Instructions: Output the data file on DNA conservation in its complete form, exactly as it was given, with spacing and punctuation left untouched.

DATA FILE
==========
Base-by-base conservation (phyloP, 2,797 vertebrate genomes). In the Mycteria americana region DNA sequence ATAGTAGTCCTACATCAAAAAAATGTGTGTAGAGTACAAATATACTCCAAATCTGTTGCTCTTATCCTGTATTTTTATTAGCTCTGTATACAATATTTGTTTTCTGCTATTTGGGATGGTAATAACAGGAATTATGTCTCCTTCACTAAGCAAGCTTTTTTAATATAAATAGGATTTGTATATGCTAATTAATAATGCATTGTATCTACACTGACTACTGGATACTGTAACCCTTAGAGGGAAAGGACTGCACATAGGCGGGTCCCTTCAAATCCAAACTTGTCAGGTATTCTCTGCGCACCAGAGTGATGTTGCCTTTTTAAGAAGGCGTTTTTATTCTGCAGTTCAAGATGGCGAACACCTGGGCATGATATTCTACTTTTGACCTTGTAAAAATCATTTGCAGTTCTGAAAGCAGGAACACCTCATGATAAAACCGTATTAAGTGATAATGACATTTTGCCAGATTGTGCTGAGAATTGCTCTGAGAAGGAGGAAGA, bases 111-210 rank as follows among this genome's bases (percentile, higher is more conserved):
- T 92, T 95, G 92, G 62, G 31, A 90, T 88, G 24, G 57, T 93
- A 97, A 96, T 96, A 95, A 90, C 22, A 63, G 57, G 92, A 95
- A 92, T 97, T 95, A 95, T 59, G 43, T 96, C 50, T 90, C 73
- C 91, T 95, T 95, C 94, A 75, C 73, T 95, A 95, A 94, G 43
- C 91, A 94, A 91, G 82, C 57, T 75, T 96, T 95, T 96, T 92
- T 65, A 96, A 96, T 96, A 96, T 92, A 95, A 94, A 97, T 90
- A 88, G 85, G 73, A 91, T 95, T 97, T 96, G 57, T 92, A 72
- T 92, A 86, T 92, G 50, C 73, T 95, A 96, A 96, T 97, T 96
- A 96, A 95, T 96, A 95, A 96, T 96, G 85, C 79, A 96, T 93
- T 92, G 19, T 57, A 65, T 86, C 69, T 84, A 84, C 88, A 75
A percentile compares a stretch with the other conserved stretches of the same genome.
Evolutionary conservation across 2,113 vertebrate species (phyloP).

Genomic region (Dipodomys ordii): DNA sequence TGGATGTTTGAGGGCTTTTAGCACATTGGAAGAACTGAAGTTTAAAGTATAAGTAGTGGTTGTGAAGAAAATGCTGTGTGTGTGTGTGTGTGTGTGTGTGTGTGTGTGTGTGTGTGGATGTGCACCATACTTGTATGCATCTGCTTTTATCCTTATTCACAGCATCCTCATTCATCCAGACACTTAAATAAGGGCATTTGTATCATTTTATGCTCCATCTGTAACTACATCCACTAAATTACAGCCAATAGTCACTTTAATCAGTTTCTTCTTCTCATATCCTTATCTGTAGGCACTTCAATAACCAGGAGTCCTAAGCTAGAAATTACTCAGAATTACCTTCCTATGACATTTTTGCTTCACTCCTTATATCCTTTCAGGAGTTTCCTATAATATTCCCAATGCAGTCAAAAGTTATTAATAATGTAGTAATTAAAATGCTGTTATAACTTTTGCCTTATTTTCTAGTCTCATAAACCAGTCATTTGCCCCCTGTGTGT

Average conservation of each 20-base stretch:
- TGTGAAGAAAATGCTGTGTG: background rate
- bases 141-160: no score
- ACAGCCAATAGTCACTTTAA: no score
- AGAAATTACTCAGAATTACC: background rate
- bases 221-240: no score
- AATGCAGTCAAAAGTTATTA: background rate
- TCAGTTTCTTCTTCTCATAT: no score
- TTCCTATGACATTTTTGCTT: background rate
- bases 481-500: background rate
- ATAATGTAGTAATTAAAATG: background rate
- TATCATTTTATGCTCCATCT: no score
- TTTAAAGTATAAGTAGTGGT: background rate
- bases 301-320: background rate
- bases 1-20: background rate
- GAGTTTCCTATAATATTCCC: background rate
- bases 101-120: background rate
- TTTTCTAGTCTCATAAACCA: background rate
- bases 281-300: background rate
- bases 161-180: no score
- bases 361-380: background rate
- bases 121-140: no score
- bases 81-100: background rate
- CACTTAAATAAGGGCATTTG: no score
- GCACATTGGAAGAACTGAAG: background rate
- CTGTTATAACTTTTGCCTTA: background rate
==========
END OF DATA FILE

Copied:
Base-by-base conservation (phyloP, 2,797 vertebrate genomes). In the Mycteria americana region DNA sequence ATAGTAGTCCTACATCAAAAAAATGTGTGTAGAGTACAAATATACTCCAAATCTGTTGCTCTTATCCTGTATTTTTATTAGCTCTGTATACAATATTTGTTTTCTGCTATTTGGGATGGTAATAACAGGAATTATGTCTCCTTCACTAAGCAAGCTTTTTTAATATAAATAGGATTTGTATATGCTAATTAATAATGCATTGTATCTACACTGACTACTGGATACTGTAACCCTTAGAGGGAAAGGACTGCACATAGGCGGGTCCCTTCAAATCCAAACTTGTCAGGTATTCTCTGCGCACCAGAGTGATGTTGCCTTTTTAAGAAGGCGTTTTTATTCTGCAGTTCAAGATGGCGAACACCTGGGCATGATATTCTACTTTTGACCTTGTAAAAATCATTTGCAGTTCTGAAAGCAGGAACACCTCATGATAAAACCGTATTAAGTGATAATGACATTTTGCCAGATTGTGCTGAGAATTGCTCTGAGAAGGAGGAAGA, bases 111-210 rank as follows among this genome's bases (percentile, higher is more conserved):
- T 92, T 95, G 92, G 62, G 31, A 90, T 88, G 24, G 57, T 93
- A 97, A 96, T 96, A 95, A 90, C 22, A 63, G 57, G 92, A 95
- A 92, T 97, T 95, A 95, T 59, G 43, T 96, C 50, T 90, C 73
- C 91, T 95, T 95, C 94, A 75, C 73, T 95, A 95, A 94, G 43
- C 91, A 94, A 91, G 82, C 57, T 75, T 96, T 95, T 96, T 92
- T 65, A 96, A 96, T 96, A 96, T 92, A 95, A 94, A 97, T 90
- A 88, G 85, G 73, A 91, T 95, T 97, T 96, G 57, T 92, A 72
- T 92, A 86, T 92, G 50, C 73, T 95, A 96, A 96, T 97, T 96
- A 96, A 95, T 96, A 95, A 96, T 96, G 85, C 79, A 96, T 93
- T 92, G 19, T 57, A 65, T 86, C 69, T 84, A 84, C 88, A 75
A percentile compares a stretch with the other conserved stretches of the same genome.
Evolutionary conservation across 2,113 vertebrate species (phyloP).

Genomic region (Dipodomys ordii): DNA sequence TGGATGTTTGAGGGCTTTTAGCACATTGGAAGAACTGAAGTTTAAAGTATAAGTAGTGGTTGTGAAGAAAATGCTGTGTGTGTGTGTGTGTGTGTGTGTGTGTGTGTGTGTGTGTGGATGTGCACCATACTTGTATGCATCTGCTTTTATCCTTATTCACAGCATCCTCATTCATCCAGACACTTAAATAAGGGCATTTGTATCATTTTATGCTCCATCTGTAACTACATCCACTAAATTACAGCCAATAGTCACTTTAATCAGTTTCTTCTTCTCATATCCTTATCTGTAGGCACTTCAATAACCAGGAGTCCTAAGCTAGAAATTACTCAGAATTACCTTCCTATGACATTTTTGCTTCACTCCTTATATCCTTTCAGGAGTTTCCTATAATATTCCCAATGCAGTCAAAAGTTATTAATAATGTAGTAATTAAAATGCTGTTATAACTTTTGCCTTATTTTCTAGTCTCATAAACCAGTCATTTGCCCCCTGTGTGT

Average conservation of each 20-base stretch:
- TGTGAAGAAAATGCTGTGTG: background rate
- bases 141-160: no score
- ACAGCCAATAGTCACTTTAA: no score
- AGAAATTACTCAGAATTACC: background rate
- bases 221-240: no score
- AATGCAGTCAAAAGTTATTA: background rate
- TCAGTTTCTTCTTCTCATAT: no score
- TTCCTATGACATTTTTGCTT: background rate
- bases 481-500: background rate
- ATAATGTAGTAATTAAAATG: background rate
- TATCATTTTATGCTCCATCT: no score
- TTTAAAGTATAAGTAGTGGT: background rate
- bases 301-320: background rate
- bases 1-20: background rate
- GAGTTTCCTATAATATTCCC: background rate
- bases 101-120: background rate
- TTTTCTAGTCTCATAAACCA: background rate
- bases 281-300: background rate
- bases 161-180: no score
- bases 361-380: background rate
- bases 121-140: no score
- bases 81-100: background rate
- CACTTAAATAAGGGCATTTG: no score
- GCACATTGGAAGAACTGAAG: background rate
- CTGTTATAACTTTTGCCTTA: background rate